Kavanaugh acknowledged what he described as the opponents’ “sincere legal, moral, ideological, and policy objections to elective abortion and to FDA’s relaxed regulation of mifepristone.”

Federal laws already protect doctors from having to perform abortions, or give any other treatment that goes against their beliefs, Kavanaugh wrote. “The plaintiffs have not identified any instances where a doctor was required, notwithstanding conscience objections, to perform an abortion or to provide other abortion-related treatment that violated the doctor’s conscience since mifepristone’s 2000 approval,” he wrote.

In the end, Kavanaugh wrote, the anti-abortion doctors went to the wrong forum and should instead direct their energies to persuading lawmakers and regulators to make changes.

Those comments pointed to the stakes of the 2024 election and the possibility that an FDA commissioner appointed by Republican Donald Trump, if he wins the White House, could consider tightening access to mifepristone.

The mifepristone case began five months after the Supreme Court overturned Roe. Abortion opponents initially won a sweeping ruling nearly a year ago from U.S. District Judge Matthew Kacsmaryk, a Trump nominee in Texas, which would have revoked the drug’s approval entirely. The 5th U.S. Circuit Court of Appeals left intact the FDA’s initial approval of mifepristone. But it would reverse changes regulators made in 2016 and 2021 that eased some conditions for administering the drug.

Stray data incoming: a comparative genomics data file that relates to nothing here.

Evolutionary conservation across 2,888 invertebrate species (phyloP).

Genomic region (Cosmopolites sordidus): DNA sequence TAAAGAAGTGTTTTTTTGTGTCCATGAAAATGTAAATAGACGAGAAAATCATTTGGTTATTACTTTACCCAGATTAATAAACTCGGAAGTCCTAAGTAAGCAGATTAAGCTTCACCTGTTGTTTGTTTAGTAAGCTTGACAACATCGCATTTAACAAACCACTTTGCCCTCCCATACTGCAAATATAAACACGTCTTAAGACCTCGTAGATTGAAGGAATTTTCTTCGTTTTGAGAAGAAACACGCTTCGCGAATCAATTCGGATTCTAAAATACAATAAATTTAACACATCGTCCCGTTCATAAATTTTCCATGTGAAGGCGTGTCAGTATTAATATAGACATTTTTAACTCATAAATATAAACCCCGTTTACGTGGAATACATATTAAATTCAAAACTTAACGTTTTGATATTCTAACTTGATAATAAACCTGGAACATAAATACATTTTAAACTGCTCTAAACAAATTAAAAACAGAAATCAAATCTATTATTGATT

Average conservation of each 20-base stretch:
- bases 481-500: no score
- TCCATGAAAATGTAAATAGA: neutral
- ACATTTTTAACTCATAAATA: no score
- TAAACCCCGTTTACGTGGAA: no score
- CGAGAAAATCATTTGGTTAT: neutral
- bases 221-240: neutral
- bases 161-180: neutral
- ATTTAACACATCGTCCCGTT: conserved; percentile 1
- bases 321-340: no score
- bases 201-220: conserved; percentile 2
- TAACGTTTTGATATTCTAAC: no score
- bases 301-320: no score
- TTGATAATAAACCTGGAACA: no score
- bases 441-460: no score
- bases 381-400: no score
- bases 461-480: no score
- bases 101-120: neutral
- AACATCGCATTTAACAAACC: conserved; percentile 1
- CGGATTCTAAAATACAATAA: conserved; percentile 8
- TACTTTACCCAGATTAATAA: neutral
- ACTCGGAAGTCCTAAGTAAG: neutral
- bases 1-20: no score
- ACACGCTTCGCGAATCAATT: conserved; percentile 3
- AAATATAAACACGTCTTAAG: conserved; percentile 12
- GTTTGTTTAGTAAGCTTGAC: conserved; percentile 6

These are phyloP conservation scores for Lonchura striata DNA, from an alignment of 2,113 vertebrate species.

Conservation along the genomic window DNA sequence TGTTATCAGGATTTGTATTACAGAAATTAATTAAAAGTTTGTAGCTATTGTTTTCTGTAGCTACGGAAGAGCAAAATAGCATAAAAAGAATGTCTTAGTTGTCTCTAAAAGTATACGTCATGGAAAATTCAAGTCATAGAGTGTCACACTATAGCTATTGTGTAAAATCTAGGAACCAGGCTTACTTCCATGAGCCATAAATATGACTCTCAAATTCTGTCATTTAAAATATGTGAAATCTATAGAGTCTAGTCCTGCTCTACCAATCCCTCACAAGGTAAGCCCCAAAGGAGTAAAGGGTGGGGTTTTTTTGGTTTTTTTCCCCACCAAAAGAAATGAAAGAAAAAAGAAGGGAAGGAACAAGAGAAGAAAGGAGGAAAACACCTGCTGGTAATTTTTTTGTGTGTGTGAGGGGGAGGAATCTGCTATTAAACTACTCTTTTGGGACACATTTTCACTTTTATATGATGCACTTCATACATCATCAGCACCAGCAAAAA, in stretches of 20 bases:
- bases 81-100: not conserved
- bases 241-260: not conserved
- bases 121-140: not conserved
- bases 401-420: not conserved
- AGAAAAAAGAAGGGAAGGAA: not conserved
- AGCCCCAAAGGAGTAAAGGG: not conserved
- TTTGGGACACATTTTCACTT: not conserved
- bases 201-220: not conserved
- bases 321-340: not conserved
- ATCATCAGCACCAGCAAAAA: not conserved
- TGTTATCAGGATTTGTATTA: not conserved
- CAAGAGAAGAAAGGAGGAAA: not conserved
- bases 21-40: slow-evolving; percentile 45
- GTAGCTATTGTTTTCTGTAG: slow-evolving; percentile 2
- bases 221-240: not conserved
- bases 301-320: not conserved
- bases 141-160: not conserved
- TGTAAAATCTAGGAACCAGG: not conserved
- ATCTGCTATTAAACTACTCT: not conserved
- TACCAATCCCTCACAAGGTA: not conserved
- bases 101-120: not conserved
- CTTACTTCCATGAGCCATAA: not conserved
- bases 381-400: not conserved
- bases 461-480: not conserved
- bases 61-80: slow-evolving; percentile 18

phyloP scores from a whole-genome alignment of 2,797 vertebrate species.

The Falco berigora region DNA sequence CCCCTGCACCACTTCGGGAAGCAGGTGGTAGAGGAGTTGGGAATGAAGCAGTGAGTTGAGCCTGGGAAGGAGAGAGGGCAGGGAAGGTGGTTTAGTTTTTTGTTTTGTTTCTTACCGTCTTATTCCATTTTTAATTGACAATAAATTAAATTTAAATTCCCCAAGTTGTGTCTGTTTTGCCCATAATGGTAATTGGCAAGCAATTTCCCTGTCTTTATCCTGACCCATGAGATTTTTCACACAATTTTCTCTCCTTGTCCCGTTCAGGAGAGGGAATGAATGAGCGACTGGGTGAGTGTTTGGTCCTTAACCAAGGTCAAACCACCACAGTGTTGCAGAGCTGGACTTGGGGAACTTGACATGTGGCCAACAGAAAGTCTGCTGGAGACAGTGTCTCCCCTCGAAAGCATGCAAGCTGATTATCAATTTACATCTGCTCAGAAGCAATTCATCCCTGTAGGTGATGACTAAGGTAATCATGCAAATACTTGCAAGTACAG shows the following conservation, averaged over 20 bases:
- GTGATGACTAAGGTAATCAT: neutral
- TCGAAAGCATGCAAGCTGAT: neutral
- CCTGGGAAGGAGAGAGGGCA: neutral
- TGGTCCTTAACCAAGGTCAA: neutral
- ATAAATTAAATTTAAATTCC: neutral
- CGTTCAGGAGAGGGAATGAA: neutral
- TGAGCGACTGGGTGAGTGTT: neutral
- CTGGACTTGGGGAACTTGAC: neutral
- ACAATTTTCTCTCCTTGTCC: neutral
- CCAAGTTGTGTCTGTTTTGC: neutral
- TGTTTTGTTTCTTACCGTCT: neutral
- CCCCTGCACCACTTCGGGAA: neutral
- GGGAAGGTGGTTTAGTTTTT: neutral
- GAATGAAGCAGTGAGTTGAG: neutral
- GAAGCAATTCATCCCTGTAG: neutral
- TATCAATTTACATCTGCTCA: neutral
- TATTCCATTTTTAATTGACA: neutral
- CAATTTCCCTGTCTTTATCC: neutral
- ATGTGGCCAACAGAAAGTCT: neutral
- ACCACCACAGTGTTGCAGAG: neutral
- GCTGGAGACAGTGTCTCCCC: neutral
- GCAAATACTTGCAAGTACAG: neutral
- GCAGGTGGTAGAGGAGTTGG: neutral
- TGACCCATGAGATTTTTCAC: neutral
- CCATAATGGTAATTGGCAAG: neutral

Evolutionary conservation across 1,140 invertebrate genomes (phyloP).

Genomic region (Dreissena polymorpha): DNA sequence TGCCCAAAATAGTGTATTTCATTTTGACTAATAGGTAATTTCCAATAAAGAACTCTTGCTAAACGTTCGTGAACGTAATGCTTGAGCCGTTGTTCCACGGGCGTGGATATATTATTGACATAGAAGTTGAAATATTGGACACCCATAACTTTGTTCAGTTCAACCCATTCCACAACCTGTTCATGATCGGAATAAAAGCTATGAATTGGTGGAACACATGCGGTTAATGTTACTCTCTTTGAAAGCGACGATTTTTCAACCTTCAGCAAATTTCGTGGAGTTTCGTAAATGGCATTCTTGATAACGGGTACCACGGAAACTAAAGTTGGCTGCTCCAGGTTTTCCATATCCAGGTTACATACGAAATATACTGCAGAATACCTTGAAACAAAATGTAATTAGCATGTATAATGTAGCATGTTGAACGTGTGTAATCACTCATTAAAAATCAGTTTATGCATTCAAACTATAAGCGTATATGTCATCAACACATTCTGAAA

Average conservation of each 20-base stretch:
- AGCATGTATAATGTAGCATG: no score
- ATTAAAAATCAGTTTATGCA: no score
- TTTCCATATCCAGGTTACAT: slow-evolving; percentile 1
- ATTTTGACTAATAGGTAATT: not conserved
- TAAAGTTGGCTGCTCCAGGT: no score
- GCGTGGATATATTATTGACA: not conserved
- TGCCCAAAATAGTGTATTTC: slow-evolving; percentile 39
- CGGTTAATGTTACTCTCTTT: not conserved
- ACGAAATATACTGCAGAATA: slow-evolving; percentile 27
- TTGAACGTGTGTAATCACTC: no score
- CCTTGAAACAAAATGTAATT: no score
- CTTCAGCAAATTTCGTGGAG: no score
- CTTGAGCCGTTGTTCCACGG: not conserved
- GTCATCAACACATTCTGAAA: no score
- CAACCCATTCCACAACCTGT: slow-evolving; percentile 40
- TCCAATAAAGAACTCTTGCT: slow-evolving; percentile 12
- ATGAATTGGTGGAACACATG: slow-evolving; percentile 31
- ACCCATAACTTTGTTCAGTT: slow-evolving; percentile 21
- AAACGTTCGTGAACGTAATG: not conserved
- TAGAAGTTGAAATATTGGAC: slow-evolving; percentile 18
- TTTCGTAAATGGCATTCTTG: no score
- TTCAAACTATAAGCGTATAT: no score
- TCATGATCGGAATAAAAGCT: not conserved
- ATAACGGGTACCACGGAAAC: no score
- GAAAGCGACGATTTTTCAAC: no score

The Supreme Court put the appeals court’s modified ruling on hold, then agreed to hear the case, though Justices Samuel Alito, the author of the decision overturning Roe, and Clarence Thomas would have allowed some restrictions to take effect while the case proceeded. But they, too, joined the court’s opinion Thursday.